By Erin Sherbert
By Erin Sherbert
By Leif Haven
By Erin Sherbert
By Chris Roberts
By Kate Conger
By Brian Rinker
By Rachel Swan
I know what some of you are thinking: "Cool, San Francisco has a white Marion Barry."
But I urge you to reconsider. To begin with, Gavin Newsom has merely been shown to have slept with a senior staffer's wife, caroused with a teenage tartlett, and appeared in public drunk. He hasn't been caught on tape saying, "The bitch set me up."
There's also a more serious reason for banishing fantasies in which Newsom is the perpetual star of a Girls Gone Wild video. A city run by an absentee mayor is likely to go astray.
That's because, in the same manner that Newsom apparently views his office staff as an inviting collection of asses, there are hordes of connivers out there who see city government as a huge assortment of assets land, buildings, cash, and other wealth. If left unguarded, it will disappear.
For example: Just as our mayor's personal distractions are possibly reaching a climax, a retired Palo Alto lawyer has been cooking up a scheme to transfer four city golf courses into a private corporation he set up for this purpose.
There are always plotters trying to do this sort of thing. Last week I wrote about a group of airport officials who set up a private corporation that they illegally used as their own $1.5 million slush fund. I should note the mayor did nothing to stop it.
But the new plan is worse because it involves a far greater amount of assets, and because it's lead by Frank "Sandy" Tatum, a man who's already created a financial disaster by luring San Francisco city fathers into an ill-conceived public-private partnership. (Tatum didn't return my call to his office requesting comment.)
Tatum's new scheme, spelled out in a report under consideration by the city's Recreation and Parks Commission, would privatize four of San Francisco's golf courses by deeding or leasing them into a nonprofit corporation Tatum has already set up for this purpose, in exchange for $1 per golf course.
The disingenuous way this report was conceived, commissioned, paid for, created, and promoted may give some hint that the whole scheme may not be in the public interest.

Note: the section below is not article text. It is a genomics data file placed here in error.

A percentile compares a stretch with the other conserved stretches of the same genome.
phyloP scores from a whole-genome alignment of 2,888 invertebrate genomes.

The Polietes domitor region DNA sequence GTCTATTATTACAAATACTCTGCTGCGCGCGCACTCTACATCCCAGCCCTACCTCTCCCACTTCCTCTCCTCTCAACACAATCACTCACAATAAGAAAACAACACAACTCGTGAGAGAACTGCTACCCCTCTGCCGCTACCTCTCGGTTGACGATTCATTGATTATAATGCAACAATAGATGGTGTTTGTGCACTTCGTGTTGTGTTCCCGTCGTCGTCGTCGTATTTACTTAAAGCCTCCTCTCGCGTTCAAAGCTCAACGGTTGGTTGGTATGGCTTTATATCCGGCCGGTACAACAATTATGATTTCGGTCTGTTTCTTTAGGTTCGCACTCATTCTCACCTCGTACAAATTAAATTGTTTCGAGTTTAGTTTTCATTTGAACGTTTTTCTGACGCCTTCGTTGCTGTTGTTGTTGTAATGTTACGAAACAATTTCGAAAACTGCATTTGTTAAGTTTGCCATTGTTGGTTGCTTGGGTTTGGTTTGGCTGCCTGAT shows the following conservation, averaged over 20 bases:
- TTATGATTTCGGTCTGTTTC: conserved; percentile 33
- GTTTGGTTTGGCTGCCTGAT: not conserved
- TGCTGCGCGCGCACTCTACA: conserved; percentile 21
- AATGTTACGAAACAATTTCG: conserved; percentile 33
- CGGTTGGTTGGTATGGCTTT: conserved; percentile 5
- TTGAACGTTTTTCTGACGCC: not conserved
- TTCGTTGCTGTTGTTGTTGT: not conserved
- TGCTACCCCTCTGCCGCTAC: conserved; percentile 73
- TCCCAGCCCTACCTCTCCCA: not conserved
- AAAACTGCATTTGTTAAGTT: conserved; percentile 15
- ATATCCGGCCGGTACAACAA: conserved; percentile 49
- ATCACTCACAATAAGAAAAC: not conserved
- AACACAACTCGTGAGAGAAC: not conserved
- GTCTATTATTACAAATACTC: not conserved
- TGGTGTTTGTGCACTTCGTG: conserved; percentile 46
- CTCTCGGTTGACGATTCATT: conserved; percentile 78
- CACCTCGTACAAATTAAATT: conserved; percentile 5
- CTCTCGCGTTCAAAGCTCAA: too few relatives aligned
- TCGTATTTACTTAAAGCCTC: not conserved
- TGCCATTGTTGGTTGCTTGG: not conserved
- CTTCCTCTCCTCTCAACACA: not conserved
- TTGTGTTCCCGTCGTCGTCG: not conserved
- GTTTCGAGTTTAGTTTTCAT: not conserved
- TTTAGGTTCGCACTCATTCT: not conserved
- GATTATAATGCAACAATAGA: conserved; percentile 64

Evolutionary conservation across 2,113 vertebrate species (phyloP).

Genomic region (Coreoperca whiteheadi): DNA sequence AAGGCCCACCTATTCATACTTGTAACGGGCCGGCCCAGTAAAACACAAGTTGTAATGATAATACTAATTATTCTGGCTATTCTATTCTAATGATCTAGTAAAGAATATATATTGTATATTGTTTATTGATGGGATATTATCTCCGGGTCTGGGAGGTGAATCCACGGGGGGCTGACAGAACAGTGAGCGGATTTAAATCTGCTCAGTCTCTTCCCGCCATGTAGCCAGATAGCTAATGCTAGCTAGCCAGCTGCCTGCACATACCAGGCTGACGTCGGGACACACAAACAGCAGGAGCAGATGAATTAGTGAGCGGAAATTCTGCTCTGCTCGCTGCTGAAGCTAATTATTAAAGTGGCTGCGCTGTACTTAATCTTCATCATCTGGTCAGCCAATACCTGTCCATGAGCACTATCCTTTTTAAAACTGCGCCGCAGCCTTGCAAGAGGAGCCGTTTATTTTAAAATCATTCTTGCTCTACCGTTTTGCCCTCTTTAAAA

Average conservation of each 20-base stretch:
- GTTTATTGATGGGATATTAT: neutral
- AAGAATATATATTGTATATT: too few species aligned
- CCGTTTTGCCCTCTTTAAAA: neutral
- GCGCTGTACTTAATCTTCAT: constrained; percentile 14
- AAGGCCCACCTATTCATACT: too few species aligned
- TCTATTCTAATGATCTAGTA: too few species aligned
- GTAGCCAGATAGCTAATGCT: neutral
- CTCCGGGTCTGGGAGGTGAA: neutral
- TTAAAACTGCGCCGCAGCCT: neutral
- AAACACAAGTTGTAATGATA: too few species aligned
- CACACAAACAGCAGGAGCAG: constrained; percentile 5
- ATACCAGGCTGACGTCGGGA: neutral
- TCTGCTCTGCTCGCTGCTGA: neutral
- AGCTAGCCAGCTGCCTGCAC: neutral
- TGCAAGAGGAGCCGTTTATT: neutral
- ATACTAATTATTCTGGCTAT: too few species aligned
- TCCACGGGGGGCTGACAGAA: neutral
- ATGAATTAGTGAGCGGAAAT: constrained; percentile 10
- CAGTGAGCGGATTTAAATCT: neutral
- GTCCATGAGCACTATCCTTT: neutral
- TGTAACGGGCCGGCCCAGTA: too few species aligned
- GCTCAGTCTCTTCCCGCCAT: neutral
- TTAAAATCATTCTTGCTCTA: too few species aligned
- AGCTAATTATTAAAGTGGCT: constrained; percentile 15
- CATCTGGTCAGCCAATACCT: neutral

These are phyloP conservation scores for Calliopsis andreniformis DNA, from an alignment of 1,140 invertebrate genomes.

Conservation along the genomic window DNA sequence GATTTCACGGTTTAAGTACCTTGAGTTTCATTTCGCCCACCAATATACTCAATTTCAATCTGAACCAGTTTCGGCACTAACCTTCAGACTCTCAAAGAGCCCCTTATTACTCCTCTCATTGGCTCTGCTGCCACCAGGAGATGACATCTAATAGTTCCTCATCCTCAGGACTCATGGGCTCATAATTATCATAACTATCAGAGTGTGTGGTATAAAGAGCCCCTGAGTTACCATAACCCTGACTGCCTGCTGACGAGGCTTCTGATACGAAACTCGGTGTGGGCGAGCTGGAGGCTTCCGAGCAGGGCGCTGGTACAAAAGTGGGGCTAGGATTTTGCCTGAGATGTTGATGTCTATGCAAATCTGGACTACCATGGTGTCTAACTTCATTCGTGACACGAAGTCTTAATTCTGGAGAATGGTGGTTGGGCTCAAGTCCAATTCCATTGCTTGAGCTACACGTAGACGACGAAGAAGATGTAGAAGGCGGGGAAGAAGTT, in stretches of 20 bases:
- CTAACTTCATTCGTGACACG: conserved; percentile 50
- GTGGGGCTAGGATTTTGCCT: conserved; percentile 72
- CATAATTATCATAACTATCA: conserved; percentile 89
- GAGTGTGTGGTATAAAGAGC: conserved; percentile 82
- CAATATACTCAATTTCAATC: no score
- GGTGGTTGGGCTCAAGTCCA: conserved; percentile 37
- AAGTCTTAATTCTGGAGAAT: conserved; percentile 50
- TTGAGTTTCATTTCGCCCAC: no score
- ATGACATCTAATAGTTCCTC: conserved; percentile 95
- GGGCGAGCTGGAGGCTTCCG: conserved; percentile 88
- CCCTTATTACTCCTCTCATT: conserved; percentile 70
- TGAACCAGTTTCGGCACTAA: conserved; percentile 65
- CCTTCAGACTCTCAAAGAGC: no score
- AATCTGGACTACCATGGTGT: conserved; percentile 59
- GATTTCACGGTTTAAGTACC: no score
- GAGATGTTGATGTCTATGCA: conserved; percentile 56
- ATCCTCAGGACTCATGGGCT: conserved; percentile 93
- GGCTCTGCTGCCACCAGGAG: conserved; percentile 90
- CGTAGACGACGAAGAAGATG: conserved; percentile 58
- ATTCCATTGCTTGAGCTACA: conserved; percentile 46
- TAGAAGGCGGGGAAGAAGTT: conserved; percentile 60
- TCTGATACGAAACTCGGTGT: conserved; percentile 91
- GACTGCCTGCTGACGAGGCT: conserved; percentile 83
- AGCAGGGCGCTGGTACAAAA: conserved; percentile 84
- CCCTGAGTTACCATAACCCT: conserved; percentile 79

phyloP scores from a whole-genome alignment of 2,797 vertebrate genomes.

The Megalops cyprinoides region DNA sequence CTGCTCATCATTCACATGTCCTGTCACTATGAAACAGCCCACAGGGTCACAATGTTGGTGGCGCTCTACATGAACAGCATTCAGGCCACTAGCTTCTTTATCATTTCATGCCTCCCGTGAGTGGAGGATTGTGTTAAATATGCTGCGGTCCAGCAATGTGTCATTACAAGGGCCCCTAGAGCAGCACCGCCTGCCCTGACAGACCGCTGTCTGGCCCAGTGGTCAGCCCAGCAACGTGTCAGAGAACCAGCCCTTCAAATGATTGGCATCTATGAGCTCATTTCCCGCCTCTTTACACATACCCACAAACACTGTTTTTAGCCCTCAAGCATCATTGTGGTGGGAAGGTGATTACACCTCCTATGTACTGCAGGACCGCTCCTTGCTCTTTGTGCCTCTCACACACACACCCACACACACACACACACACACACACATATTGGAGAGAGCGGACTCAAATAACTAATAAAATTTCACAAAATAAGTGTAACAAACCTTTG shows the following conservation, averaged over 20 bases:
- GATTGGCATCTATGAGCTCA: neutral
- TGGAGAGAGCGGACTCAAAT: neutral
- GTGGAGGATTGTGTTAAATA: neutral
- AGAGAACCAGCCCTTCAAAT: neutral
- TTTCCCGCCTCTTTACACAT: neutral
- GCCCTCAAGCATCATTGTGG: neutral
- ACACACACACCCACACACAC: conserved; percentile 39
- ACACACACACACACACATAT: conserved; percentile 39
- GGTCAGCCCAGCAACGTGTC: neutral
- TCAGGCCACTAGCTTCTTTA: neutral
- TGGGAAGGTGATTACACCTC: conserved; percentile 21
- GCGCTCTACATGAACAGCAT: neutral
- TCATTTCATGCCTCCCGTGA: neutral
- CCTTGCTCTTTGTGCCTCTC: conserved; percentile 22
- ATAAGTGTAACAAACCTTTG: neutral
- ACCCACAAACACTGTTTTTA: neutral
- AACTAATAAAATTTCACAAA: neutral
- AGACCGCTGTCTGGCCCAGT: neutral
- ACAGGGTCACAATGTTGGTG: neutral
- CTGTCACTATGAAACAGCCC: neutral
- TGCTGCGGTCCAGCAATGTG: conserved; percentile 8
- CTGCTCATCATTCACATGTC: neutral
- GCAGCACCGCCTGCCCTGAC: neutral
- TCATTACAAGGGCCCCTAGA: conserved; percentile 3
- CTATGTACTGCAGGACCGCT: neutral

In October 2006 Frank Tatum registered a California corporation called the "San Francisco Nonprofit Golf Foundation," listing as its address the offices of the law firm Coblentz, Patch, Duffy & Bass LLP.
The corporation Tatum created then paid $100,000 to the National Golf Foundation (which is not connected to the San Francisco Nonprofit Golf Foundation), to conduct a study about how best to manage our city's golf courses. Tatum's apparently not saying who came up with the $100,000.
"He mentioned charitable donations," said Richard Singer, director of consulting services for the National Golf Foundation.
"A group of private funders paid for the study," said Parks Department spokeswoman Rose Dennis.
In discussing the proposed study ahead of time with Foundation analysts, Tatum discussed looking at a situation in Baltimore where a private nonprofit corporation operates golf courses that had been run by the city, Singer said.
The National Golf Foundation then took three months to reach the following conclusion: Our city's golf courses should be given away, or leased 30 years for $1, to the private corporation Tatum set up. In other words, the fix appears to have been in from the beginning.
"That may have been what they were thinking when they were putting it together," Singer acknowledges. "But it didn't go into our thinking."
This plan is so fraught with possibilities for mischief that I'd hope an attentive mayor would do something to stop it.
If the secrecy around who paid for this new report is any guide, the San Francisco Nonprofit Golf Foundation is not going to be a font of public information if it gains control of city land.
That's important because gifting the city's golf courses large swaths of prime real estate to a private corporation invites the sort of squandering of resources I detailed last week in describing the debacle of SFO Enterprises, where city officials set up a private corporation allowing them to use city money in a private slush fund.
Just as bad, the city might lose direct control of what the golf course land is used for. For example, our city charter restricts San Francisco from letting recreational land be used for nonrecreational purposes. But that might not stop the private corporation from, say, building course-side time-share condominiums, then using the profits as it saw fit. The privatization scheme guarantees no new money for the city it only speculates that some might be forthcoming while eliminating San Franciscans' right to decide what to do with the golf course land. Some of these courses are underused weedy messes that might be better off as ordinary parks, or dedicated to some other city use. If we give them away, however, we'll lose the right to determine what happens to our own city property.
The bureaucrats under the mayor's control seem to be encouraging the golf-course privatization plan, rather than what they should do: stamp it out.
Sadly, Sean Elsbernd, who acts as the mayor's eyes and ears on the Board of Supervisors, thinks the privatization plan is great.